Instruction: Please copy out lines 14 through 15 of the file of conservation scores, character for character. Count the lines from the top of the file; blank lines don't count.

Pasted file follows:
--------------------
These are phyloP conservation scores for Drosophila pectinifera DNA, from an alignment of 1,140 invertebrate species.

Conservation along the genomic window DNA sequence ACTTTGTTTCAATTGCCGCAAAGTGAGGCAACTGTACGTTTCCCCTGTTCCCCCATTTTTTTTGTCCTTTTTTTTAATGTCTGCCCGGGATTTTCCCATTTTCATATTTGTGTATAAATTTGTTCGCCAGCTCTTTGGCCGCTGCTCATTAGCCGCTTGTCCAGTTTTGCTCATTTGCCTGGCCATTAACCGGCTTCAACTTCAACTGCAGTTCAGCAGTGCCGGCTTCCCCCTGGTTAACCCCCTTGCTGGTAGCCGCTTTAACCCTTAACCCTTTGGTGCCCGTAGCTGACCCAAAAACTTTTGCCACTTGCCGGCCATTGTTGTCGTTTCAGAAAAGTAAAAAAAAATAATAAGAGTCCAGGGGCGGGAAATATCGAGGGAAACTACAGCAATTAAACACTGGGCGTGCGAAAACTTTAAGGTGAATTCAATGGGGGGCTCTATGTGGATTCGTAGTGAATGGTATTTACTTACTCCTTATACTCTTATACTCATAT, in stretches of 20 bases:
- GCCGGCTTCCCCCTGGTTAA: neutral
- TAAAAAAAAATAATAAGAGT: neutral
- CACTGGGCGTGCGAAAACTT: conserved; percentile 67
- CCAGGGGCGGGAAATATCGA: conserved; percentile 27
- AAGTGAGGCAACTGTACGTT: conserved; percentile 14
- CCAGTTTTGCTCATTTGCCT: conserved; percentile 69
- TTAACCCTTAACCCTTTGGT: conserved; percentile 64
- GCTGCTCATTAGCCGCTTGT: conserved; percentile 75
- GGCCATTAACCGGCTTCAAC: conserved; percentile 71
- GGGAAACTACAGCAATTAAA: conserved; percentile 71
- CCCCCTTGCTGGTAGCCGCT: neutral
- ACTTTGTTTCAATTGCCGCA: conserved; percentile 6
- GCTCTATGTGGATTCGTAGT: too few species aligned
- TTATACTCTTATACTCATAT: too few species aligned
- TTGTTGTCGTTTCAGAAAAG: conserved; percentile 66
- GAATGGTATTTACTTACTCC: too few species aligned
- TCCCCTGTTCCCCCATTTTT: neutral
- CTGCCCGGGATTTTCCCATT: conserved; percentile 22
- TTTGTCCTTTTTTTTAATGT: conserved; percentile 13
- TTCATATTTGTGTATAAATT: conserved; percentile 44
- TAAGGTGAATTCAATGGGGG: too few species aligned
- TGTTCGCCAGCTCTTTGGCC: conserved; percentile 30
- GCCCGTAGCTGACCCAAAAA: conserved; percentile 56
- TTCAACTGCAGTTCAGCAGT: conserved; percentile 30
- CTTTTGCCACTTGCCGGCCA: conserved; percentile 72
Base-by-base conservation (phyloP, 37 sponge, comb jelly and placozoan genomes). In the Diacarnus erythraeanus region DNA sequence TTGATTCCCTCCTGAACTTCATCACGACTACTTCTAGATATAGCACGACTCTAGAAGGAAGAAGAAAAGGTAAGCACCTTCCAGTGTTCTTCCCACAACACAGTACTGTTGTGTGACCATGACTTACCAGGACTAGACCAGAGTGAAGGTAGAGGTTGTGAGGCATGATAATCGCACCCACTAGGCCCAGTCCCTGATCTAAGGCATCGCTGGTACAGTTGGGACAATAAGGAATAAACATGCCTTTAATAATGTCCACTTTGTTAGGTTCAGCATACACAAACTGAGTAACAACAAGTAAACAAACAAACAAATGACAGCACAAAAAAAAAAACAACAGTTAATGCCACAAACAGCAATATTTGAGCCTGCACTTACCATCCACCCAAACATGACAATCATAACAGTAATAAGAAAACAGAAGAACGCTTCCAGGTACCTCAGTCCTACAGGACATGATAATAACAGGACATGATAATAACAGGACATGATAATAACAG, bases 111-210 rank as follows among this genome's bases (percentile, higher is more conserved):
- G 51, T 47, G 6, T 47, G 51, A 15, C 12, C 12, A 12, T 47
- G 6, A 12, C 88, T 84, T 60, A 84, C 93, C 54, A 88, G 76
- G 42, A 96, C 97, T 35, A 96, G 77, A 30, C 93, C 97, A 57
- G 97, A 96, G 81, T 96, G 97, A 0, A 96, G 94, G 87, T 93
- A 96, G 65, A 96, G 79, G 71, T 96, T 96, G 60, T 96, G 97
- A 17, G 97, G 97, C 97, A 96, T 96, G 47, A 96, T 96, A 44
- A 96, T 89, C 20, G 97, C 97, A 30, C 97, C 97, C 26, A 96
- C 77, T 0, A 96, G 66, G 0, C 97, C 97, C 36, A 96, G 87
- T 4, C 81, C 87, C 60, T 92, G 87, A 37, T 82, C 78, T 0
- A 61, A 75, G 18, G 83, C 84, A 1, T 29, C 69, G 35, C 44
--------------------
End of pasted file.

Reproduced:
- ACTTTGTTTCAATTGCCGCA: conserved; percentile 6
- GCTCTATGTGGATTCGTAGT: too few species aligned